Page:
In this lesson, we will explore the phylum Porifera and look at the organisms that make up the group. We will discuss their key features, body structure, their filtration mechanism, and why they are so important to the oceans.
Ok, so everyone probably knows who SpongeBob SquarePants is, right? Well, did you know that he could also be known as PoriferaBob SquarePants? Why, you ask? Well, the term Porifera is actually the scientific name given to the group of organisms known commonly as sponges. But, unlike SpongeBob, living sponges are neither square in shape nor in interest- they are actually a really important and diverse phylum within the animal kingdom. That’s right, sponges are actually living animals and we are going to learn a bit about them here.Porifera are exclusively aquatic animals.
They are found in both fresh and salt water, and in shallow or deep water. Sponges come in all shapes, sizes, and colors. They can be cylindrical in shape, like the yellow tube sponge Aplysina fistularis, wide-mouthed and triangular, like the purple vase sponge Niphates digitalis, sheet-like and encrusting, like the red Spiratrella coccinea, or long and rope-like, like the grey species of Callyspongia.So, with all this diversity, what makes a sponge a sponge? Well, Porifera of all species have a skeleton composed of fine mesh of little needle-like structures, called spicules, that support the cells of the organism, as well as specialized filtering cells, called choanocytes. But, before we jump into these key features, lets take a moment to understand the body plan of Porifera.
A sponge, being a filter-feeding animal, has thousands of little pores and canals running through its body.
Water is drawn in and shunted throughout its tissue for filtration. In fact, the vast number of pores in a sponge’s body are actually where the phylum derives its name from; Porifera literally means ‘bearing pores.’The most abundant pores, called ostia, are used to draw water into the animal’s interior cavity, called the spongocoel. Other cells, such as the osculum are exit pores that expel filtered water out of the organism. Once water passes through the ostia, and into the organism, it usually enters a series of canals that connect little chambers within the tissue, called radial canals. The surface of these canals is lined with specialized cells, called choanocytes, whose sole purpose is to filter any organic particulate out of the water for feeding or, if the season is right, to filter eggs and sperm out of the water during reproductive spawning events.
Choanocytes ; Spicules
If you were to cut a cross section of a sponge and look under a high powered microscope, you would see many different types of cells that are equally important to the life cycle of the organism. However, here we will focus on the key features of Porifera: choanocytes and spiculesChoanocytes, also known as collar cells, derive their name from the collar-like base where the flagellum (or tail) protrudes. These tails wave back and forth not only to create a current, pushing water along so that it doesn’t stagnate, but also to collect particulate into the collar of the cell, which funnels it into the body of the collar cells, where it is drawn into the tissue for consumption.Sclerocytes are the cells responsible for forming the structural supports of the sponge, known as spicules. They come in a variety of shapes and the basis of their composition is what further divides the phylum into three classes of sponges. Demospongia is the largest class of sponge and has spicules composed of spongy protein called spongin and crystalline silica. Calcarea have rigid spicules composed of calcium carbonate.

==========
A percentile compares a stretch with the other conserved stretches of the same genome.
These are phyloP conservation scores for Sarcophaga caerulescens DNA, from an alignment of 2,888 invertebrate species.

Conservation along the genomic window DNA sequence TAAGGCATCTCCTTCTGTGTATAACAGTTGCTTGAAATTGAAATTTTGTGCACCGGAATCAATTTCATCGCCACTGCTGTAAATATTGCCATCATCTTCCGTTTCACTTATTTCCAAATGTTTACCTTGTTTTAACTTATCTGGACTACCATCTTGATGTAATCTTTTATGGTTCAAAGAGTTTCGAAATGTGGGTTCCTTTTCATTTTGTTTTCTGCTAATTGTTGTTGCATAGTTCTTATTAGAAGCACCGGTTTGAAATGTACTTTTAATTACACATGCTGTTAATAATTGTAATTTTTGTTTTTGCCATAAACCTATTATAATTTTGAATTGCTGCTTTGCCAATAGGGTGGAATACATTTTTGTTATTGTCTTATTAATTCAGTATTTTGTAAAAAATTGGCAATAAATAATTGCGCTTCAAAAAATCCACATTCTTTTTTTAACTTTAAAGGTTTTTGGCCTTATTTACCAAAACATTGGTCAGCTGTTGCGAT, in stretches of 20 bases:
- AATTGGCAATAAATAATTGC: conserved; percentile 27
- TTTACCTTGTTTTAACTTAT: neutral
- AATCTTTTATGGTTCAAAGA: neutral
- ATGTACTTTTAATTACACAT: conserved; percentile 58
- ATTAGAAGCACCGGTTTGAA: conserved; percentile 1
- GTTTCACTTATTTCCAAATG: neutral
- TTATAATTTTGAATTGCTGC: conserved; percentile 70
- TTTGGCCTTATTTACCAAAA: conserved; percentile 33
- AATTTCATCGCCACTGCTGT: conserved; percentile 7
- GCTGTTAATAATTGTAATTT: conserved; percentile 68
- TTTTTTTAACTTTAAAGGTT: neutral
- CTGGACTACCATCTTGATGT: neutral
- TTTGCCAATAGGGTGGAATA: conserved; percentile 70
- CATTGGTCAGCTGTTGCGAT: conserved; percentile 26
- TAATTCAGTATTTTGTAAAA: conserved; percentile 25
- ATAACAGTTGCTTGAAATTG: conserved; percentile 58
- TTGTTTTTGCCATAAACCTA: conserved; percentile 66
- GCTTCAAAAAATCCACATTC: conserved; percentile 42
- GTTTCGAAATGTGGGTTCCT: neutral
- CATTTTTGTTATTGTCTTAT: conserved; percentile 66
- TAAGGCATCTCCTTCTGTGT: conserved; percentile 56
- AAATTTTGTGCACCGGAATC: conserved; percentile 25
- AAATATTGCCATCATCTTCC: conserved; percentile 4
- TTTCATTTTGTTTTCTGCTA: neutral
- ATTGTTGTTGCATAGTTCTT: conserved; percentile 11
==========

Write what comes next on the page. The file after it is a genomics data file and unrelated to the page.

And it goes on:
Hexactinellida, a rare class found mostly at great depths, have completely salacious spicules and so are also known as ‘glass sponges.’
So why are sponges so important? Well, they compose over 90% of the benthic (meaning ground dwelling) organism in the ocean and some, like the barrel sponge, can get as big as six feet in diameter. So, with all of that sponge biomass, that means that there is a LOT of filtration going on.
In other words, sponges are one of the most efficient natural filtration systems for digesting, and thus ridding the oceans of bacteria and other organic debris. Some sponges are capable of filtering as much as 260 gallons of water per two pounds of tissue!
Let’s review! Porifera are ‘pore bearing’ organisms, commonly known as sponges, that come in all shapes, sizes, and colors. They are found in both fresh and salt-water environments, and in shallow or deep waters. The main features of their body include a skeleton composed of a fine mesh of needle-like spicules, which support the cells of the organism, and specialized filtering cells called choanocytes.Porifera are divided into three main classes based on the composition of their spicules. Demospongia, the largest class of sponge, have spicules of spongy protein.
Calcarea have rigid spicules composed of calcium carbonate. Hexactinellida, a rare class found at great depths, have completely salacious spicules and so are also known as ‘glass sponges’.
Note on Phylum Porifera
|*Porifera is the scientific name for sponges *Found at any depth of fresh and salt water *Includes three main classes: Demospongia, Calcarea, and Hexactinellida *Share two main features: skeleton composed of spicules and specialized filtering cells called choanocytes|
After you’ve reviewed this lesson, you should be able to:
- Describe phylum Porifera
- Identify the three main classes of Porifera
- Describe the body structure of sponges
- Recall the important role Porifera play in the environment